Woman bomber: new turn to militancy

Michael Howard and Ewen MacAskill

Michael Howard and

Ewen MacAskill

BAGHDAD/LONDON: The violence in Iraq took a new and dangerous turn on Wednesday when militants deployed a woman suicide bomber, killing at least six persons and wounding 30.

Although female suicide bombers have been used by the Tamil Tigers, Palestinians and Chechens, they are rare in Iraq and none has struck since the start of the militancy.

Iraqi police said a woman detonated an explosive device packed with metal balls among a group of men lining up to enlist in the Iraqi army at Tal Afar, in the north-west. Al-Qaeda in Iraq claimed responsibility in an Internet statement.

The regional police chief, General Ahmed Mohammed Khalaf, said this was a new tactic by the militants, who may have sent a woman because she could pass through checkpoints more easily. He said women and children would now be subjected to the same checks as men.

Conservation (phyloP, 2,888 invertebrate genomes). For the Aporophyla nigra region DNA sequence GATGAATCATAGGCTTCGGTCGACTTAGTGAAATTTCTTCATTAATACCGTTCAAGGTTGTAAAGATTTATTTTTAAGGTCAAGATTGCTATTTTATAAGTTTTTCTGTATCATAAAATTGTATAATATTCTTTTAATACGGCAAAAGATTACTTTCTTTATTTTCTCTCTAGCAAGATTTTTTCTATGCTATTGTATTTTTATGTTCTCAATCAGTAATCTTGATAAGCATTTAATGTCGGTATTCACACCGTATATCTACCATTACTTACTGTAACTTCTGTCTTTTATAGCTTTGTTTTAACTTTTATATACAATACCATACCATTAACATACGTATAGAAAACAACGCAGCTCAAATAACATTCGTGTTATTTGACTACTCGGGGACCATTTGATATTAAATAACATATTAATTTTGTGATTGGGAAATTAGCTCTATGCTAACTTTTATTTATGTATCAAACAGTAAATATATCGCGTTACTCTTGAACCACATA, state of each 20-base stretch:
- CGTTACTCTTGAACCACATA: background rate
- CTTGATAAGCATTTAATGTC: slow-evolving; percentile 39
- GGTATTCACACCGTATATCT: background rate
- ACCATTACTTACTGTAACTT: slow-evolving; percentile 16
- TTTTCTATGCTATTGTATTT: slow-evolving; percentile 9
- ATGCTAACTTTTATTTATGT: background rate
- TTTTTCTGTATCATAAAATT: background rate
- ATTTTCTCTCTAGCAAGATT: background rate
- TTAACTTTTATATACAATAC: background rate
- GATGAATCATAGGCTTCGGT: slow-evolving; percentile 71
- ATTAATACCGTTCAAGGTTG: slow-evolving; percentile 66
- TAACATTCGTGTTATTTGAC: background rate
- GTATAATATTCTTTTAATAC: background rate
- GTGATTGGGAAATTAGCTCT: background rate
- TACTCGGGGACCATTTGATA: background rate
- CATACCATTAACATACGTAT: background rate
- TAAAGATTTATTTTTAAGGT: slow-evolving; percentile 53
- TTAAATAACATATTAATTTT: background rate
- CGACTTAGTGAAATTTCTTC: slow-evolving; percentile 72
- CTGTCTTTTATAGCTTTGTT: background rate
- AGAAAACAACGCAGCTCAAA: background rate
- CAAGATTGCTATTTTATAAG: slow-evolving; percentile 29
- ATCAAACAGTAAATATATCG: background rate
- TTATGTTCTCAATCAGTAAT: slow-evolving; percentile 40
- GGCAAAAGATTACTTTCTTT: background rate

Women have seldom been searched at Tal Afar's checkpoints because of religious and social traditions in the country. The use of female bombers will make it more difficult for the police and soldiers manning checkpoints, particularly because there is a shortage of women officers to conduct body searches.

The U.K. Ministry of Defence in London said the attack would not necessarily mean a change in operations other than ``being more aware that females as well as men can be suicide bombers''.

A spokesman added that it was difficult to guard against suicide bombers, whether male or female.

- Guardian Newspapers Limited 2005

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